About the Seminar
“Water,” activists tell me “is the last weapon to move you off your land.” Access to sufficient, safe, acceptable, physically accessible and affordable water for personal and domestic use is recognized by the United Nations as a human right. So when the state of Michigan revoked the right to safe and affordable water to the majority Black people in Detroit and Flint, many asked how did this happen in a country that prides itself on being a champion of human rights and where access to water remains a leading public concern? In this talk I bring particular attention to the role of racialization in neoliberal austerity. Racialization provided the political hegemony to justify and advance anti-democratic policies. Without racialization, polices of emergency management, health care and pension reform, constitutional revenue sharing amendments would not have occurred, because they could not be justified by economic principles alone. In the analysis I describe how particular groups of people worked collectively to craft a set of state practices to realize what is arguably one of the most extreme examples of environmental racism in the United States.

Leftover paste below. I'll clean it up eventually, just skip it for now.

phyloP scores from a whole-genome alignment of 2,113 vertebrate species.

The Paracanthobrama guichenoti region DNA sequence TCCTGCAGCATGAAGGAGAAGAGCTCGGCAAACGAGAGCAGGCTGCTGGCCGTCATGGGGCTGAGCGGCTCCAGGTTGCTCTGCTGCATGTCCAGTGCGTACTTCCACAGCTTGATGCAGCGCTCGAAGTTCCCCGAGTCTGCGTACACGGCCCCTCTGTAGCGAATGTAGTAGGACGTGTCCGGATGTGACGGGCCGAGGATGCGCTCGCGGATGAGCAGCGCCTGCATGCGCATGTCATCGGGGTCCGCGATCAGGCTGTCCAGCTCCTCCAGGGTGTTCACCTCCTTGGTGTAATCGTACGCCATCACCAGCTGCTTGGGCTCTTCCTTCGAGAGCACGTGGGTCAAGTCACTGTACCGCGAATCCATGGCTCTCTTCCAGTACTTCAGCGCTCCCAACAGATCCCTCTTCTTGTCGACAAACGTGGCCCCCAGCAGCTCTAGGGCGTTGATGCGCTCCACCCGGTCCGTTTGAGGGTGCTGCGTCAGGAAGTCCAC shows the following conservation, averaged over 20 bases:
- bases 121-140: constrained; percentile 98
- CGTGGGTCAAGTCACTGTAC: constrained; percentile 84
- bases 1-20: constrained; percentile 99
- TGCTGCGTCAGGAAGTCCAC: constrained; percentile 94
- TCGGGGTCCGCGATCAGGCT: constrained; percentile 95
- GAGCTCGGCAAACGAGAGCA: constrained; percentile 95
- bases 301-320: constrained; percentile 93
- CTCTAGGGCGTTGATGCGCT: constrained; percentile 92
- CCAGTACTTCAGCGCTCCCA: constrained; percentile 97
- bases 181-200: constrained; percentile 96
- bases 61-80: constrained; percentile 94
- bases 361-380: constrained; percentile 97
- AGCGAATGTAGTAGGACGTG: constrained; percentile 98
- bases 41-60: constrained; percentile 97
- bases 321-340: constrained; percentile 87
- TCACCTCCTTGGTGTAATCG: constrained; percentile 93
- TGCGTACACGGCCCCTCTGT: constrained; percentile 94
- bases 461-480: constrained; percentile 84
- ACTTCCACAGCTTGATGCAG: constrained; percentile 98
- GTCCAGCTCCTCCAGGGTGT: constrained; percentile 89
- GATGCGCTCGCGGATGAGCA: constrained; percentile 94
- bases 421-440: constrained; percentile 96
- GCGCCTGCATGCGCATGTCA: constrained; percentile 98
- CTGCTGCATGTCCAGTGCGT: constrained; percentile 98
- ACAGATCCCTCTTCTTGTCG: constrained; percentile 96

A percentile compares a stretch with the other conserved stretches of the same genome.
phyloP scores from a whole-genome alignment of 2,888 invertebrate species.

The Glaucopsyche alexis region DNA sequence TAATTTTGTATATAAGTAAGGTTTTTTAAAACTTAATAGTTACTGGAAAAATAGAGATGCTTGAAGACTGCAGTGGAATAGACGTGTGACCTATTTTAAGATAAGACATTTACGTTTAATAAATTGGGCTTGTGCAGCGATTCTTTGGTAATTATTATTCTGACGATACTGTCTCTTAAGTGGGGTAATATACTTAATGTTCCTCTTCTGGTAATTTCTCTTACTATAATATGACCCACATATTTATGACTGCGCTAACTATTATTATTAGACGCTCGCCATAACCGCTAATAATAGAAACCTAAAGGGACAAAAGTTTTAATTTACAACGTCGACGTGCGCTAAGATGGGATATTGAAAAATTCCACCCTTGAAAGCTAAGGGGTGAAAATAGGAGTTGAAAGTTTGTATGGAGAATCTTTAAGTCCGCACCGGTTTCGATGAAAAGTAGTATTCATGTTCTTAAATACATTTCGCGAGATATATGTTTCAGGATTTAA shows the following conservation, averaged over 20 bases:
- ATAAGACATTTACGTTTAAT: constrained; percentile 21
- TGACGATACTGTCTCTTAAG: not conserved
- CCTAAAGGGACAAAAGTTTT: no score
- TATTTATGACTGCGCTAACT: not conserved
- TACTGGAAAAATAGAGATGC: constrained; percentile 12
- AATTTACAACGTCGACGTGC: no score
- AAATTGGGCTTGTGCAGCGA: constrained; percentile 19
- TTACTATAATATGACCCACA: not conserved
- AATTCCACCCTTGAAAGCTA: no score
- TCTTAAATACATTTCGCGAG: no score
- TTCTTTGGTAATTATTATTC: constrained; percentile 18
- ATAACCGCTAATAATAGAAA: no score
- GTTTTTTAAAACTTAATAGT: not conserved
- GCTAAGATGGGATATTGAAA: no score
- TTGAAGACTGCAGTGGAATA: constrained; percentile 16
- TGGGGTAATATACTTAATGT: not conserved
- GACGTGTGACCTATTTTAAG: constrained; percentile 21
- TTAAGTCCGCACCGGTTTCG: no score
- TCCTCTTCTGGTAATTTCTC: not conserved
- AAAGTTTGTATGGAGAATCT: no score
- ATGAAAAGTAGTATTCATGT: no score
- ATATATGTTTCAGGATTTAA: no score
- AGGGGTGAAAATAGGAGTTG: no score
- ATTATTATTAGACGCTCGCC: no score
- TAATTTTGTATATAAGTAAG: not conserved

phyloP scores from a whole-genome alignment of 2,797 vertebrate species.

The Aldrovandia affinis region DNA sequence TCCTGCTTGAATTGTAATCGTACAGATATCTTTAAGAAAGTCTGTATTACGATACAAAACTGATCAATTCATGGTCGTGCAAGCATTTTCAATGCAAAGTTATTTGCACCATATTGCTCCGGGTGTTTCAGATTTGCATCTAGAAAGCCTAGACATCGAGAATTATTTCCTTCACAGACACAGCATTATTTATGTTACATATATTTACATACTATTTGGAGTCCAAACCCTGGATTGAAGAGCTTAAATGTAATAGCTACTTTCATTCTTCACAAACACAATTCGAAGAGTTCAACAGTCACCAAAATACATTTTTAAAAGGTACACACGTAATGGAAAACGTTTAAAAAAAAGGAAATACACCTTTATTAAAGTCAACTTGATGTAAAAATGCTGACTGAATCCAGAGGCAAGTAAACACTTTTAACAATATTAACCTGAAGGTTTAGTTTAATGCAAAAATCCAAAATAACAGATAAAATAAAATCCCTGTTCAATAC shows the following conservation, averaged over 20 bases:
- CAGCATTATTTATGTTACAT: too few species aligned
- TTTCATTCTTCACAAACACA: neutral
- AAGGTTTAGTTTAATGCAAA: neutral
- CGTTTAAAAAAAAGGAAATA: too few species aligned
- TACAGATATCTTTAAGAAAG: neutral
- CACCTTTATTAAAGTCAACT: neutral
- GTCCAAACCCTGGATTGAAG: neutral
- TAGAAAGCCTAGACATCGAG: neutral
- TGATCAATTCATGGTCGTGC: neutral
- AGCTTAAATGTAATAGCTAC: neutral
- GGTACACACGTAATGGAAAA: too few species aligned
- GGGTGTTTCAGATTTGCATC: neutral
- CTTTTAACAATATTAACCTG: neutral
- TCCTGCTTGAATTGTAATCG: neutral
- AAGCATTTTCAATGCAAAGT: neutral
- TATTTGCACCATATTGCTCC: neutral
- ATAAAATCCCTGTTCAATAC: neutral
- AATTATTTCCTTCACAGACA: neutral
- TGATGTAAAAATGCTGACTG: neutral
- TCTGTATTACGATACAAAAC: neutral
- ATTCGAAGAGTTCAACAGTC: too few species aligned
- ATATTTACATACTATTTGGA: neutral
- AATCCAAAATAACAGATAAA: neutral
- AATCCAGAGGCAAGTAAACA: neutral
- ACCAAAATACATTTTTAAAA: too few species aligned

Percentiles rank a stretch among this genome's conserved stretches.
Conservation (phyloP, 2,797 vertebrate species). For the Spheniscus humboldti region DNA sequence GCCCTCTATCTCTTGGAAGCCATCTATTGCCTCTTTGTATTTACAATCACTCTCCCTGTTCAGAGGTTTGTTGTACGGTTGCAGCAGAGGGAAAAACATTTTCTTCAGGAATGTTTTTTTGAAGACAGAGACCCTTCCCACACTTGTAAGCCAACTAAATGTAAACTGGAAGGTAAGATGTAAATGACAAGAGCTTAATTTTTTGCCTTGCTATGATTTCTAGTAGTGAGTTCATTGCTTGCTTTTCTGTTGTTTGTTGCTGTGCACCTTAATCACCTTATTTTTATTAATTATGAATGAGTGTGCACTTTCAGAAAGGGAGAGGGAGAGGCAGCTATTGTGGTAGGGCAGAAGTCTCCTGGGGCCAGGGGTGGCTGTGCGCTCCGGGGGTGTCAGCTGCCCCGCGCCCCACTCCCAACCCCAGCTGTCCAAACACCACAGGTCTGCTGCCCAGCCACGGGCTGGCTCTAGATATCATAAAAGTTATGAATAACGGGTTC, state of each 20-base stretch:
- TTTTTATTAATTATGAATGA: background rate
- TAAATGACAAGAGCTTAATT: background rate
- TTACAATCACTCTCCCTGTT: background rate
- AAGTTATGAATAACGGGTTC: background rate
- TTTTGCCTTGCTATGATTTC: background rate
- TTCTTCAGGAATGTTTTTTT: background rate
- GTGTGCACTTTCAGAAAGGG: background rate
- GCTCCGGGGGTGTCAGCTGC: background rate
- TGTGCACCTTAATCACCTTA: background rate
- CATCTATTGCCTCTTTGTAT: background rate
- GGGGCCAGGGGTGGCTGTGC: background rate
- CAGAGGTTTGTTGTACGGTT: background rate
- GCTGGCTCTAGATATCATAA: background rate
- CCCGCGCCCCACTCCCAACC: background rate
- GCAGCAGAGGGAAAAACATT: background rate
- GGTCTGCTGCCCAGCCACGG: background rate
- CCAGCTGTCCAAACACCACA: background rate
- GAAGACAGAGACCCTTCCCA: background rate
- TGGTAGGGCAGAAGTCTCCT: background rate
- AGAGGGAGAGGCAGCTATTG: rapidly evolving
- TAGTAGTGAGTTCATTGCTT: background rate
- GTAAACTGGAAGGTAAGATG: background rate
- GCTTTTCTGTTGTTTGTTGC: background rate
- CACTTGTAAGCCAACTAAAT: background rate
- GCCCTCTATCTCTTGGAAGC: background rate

About the Speaker
Michael Mascarenhas is a first-generation college graduate and a person of color, born in the United Kingdom of refugees from South Asia, an immigrant to Canada, and now the United States. Today, Michael Mascarenhas is Professor 7 Chair of the Department of Environmental Science, Policy and Management at the University of California, Berkeley. His scholarship examines questions regarding access to water for communities of color in an era of deeply racialized neoliberalism. His disciplinary fields include environmental justice and racism, postcolonial theory, and science and technology studies. His first book, Where the Waters Divide (Lexington Books, 2012), examines the market-based policies that produce inequitable water resource access for First Nations’ people in Canada. His second book, New Humanitarianism and the Crisis of Charity: Good Intentions on the Road to Help (Indiana University Press, 2017), applies a similar methodological approach to investigate the privatization of humanitarian aid following disasters. He is also the editor of Lesson in Environmental Justice. From Civil Rights to Black Lives Matter & Idle No More (Sage Publishing 2020). Mascarenhas holds a BSc in geology from Brock University, a post-baccalaureate in environmental science from Capilano University, a MSc degree in forestry from the University of British Columbia (UBC), and a PhD in Sociology from Michigan State University. He was a Postdoctoral Fellow at the Centre for Applied Ethics at UBC and has held teaching appointments at Kwantlen Polytechnic University and Rensselaer Polytechnic Institute. His current research and book project, Thirsty for Environmental Justice, examines the water crises in the cities of Flint and Detroit. Mascarenhas was an expert witness at the Michigan Civil Rights Commission on the Flint Water Crisis, and an invited speaker to the National Academes of Sciences, Engineering, and Medicine’s Committee on Designing Citizen Science to Support Science Learning. He lives in Berkeley, California with his partner, twin sons, and rescued dog.